President Barack Obama told CEOs Wednesday that his insistence on higher tax rates for the wealthy was “not out of spite” but out of a need for more revenue — while warning the GOP that he would no longer allow Republicans to use the debt limit as a bargaining chip.
“Nobody wants to get this done more than me,” Obama told CEOs from the Business Roundtable on Wednesday about reaching a deal averting the fiscal cliff and setting up a long-term deal on the nation’s finances.
The president clarified his insistence on higher tax rates on the wealthy. “We’re not insisting on rates out of spite or partisan bickering,” Obama said. The president said that he doesn’t see any other way of reaching the revenue needed for a balanced deficit package unless rates go up. The president has sought $1.6 trillion in revenue over the next decade — Republicans have offered $800 billion, with the proviso that rates not go up.
Obama said he doesn’t see a way to reach enough revenue by reducing deductions and loopholes alone, suggesting that, at most, such provisions might raise $300 billion to $400 billion, given that Congress would be unlikely to eliminate some tax breaks, such as the charitable deduction, for the wealthy.
“The notion that we’re just going to eliminate charitable deductions is unlikely,” Obama said.
Republican aides had earlier Wednesday pointed to Obama’s statement last year that $1.2 trillion could be raised on the wealthy without raising tax rates.
Obama also told the CEOs that while they would all be paying higher tax rates, it would not affect their lifestyles or the economy.
Once Republican leaders agree that tax rates have to go up on the wealthy, Obama said, the two sides could reach a deal quickly, and he suggested they aren’t that far apart on spending cuts.
“We can probably solve this in about a week,” he said. “It’s not that tough.”
Obama also took dead aim at the “Boehner rule,” although without naming the speaker. Boehner has insisted that all debt limit increases be accompanied by equivalent spending cuts, although he has not put a timetable on when those cuts would have to occur.
Obama ripped the idea of repeated debt limit showdowns as bad for the CEOs in the room and the economy and appeared to reference Boehner saying that there would be a “price to pay” for averting a debt default crisis.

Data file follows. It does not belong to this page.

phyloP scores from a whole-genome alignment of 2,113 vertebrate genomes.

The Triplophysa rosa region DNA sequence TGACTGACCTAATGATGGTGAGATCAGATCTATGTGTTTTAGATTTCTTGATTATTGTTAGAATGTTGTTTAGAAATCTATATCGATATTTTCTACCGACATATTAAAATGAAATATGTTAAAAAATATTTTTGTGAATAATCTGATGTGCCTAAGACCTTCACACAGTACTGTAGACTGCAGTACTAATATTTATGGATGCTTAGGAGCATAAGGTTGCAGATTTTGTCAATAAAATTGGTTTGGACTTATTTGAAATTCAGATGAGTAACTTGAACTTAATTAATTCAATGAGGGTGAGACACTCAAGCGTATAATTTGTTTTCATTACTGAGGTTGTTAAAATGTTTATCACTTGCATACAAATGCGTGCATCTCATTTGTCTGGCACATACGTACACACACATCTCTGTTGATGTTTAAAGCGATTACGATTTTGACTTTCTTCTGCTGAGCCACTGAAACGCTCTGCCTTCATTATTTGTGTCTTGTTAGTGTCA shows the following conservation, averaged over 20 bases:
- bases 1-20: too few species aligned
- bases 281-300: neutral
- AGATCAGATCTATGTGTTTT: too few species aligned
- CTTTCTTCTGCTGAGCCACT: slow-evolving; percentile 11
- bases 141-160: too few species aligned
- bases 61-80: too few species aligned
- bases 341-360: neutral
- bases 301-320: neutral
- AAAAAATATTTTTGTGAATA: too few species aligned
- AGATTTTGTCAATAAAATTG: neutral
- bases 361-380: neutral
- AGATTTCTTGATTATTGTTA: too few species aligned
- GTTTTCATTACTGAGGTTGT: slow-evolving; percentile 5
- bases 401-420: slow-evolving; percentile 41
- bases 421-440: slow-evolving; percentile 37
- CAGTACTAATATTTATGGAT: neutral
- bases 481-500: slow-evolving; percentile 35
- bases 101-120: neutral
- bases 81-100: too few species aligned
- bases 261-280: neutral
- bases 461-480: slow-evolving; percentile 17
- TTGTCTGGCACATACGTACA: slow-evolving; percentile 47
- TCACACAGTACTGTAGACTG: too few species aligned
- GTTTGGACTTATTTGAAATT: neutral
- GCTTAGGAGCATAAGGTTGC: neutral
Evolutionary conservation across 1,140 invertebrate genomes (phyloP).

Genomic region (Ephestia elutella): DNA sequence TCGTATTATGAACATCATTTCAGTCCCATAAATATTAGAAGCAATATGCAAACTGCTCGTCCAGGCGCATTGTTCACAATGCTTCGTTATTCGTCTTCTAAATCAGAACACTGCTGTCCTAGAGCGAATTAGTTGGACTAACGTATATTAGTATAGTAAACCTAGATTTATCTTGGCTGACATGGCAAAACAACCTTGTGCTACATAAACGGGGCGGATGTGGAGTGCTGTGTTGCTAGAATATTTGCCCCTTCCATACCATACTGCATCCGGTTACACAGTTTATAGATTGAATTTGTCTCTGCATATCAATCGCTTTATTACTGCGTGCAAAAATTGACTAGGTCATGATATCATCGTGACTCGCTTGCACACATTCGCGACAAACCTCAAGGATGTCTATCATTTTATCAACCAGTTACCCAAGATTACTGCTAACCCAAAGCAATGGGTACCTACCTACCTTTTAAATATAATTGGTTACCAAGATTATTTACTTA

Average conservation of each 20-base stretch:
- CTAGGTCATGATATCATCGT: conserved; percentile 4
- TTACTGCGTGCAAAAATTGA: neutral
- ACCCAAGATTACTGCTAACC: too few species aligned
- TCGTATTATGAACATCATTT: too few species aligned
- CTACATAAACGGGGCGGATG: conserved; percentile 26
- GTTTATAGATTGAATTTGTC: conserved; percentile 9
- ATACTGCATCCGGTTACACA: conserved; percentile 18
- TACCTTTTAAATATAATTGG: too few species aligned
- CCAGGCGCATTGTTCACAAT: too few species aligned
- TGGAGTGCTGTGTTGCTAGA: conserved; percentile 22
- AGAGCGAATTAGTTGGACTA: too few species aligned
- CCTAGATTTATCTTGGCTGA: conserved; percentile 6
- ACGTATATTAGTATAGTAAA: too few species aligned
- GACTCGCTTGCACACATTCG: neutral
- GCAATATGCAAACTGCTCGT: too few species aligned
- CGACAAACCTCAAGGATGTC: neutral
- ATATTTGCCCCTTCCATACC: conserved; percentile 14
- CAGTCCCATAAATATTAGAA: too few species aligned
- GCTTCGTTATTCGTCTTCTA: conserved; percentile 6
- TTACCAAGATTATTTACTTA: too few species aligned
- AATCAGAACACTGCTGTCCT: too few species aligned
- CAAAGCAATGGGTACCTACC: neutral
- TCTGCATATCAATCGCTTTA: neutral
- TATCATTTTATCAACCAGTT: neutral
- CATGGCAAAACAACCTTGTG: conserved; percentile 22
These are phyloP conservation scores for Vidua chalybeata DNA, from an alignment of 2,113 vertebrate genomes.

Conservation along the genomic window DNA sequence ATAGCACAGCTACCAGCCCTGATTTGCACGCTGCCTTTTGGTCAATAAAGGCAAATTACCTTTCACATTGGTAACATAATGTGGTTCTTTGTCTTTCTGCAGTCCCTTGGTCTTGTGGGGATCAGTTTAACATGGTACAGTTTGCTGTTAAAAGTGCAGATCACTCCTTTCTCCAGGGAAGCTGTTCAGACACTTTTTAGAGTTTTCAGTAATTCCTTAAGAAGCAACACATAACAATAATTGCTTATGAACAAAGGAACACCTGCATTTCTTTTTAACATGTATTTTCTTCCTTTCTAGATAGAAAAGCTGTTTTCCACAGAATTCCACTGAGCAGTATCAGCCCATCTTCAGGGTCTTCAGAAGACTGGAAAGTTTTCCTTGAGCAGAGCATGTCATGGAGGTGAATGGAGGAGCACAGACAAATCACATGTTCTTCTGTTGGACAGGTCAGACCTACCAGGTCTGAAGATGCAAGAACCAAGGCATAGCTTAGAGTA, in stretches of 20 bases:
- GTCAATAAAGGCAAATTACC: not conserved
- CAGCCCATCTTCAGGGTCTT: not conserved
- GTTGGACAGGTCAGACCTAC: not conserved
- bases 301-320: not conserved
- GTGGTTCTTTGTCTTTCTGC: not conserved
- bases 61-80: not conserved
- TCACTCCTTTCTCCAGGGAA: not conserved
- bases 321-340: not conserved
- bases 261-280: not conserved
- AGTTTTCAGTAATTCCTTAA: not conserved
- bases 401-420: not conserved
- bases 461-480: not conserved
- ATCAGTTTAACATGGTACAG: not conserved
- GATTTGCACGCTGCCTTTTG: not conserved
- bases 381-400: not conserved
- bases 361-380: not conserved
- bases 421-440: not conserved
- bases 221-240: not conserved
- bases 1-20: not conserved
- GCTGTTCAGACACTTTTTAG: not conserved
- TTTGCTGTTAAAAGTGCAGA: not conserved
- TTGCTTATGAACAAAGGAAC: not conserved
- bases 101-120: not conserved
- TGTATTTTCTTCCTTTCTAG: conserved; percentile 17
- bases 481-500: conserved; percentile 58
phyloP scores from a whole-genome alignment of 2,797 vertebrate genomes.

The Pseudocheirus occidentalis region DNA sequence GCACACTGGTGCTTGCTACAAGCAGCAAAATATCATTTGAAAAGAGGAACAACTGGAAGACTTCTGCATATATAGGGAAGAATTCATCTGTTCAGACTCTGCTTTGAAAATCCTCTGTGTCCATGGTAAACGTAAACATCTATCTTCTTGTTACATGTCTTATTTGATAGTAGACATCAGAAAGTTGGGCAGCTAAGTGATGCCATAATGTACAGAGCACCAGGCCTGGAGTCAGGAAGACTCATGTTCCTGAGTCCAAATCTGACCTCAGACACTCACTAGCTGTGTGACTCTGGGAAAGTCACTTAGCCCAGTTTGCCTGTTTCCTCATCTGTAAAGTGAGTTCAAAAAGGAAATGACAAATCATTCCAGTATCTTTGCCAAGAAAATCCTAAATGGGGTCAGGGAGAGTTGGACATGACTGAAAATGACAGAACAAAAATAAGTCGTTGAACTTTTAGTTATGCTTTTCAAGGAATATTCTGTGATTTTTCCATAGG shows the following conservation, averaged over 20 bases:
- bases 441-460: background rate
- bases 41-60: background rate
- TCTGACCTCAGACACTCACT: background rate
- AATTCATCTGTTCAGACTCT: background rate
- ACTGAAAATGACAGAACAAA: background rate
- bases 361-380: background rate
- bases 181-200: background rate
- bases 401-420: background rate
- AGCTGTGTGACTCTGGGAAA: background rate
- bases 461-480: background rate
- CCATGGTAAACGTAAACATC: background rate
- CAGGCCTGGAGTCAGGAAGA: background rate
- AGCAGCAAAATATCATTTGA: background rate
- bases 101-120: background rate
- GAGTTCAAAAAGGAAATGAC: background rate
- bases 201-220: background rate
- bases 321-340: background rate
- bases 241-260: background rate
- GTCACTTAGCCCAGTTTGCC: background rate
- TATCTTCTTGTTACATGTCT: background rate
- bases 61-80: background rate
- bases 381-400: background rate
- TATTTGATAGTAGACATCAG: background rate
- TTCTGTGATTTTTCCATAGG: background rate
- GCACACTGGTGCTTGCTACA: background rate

Obama said if the GOP tries to use the debt limit as leverage next year, that “is not a game that I will play.”
“We’ve got to break that habit before it starts,” Obama said.
Obama’s Treasury Department earlier Wednesday reiterated the president’s call for nearly unlimited authority to raise the debt ceiling, with Congress having to vote first to disapprove the increase and then to override a veto to block it. That proposal has been summarily rejected by Republicans.
Such a mechanism — dubbed by Democrats the “McConnell provision” after Senate Minority Leader Mitch McConnell, R-Ky. — was included in the law that increased the debt ceiling last year, and Obama has proposed establishing it permanently as part of a deal to steer clear of the fiscal cliff’s automatic tax increases and spending cuts set to take effect at year’s end.
“The McConnell Provision received broad bipartisan support last year,” Jenni LeCompte, assistant Treasury secretary for public affairs, wrote in a blog post. “In fact, it was one of those rare policy proposals that received support from both the Wall Street Journal and New York Times editorial boards.”
The debt limit is set to be reached by the end of the year, but Treasury can take extraordinary measures to extend the government’s borrowing capacity until the first few months of 2013.
From left, Lisa Peng, daughter of Peng Ming, Grace Ge Geng, daughter of Gao Zhisheng, and Ti-Anna Wang, daughter of Wang Bingzhang, hold pictures of their imprisoned fathers during a House Subcommittee on Africa, Global Health, Global Human Rights, and International Organizations hearing in the Rayburn House Office Building titled “Their Daughters Appeal to Beijing: ‘Let Our Fathers Go!’”
Each year since 1990, CQ Roll Call has reviewed the financial disclosures of all 541 senators, representatives and delegates to determine the 50 richest members of Congress. This year's report, derived from forms covering the calendar year 2012, shows it took a net worth of $6.67 million to crack the exclusive club.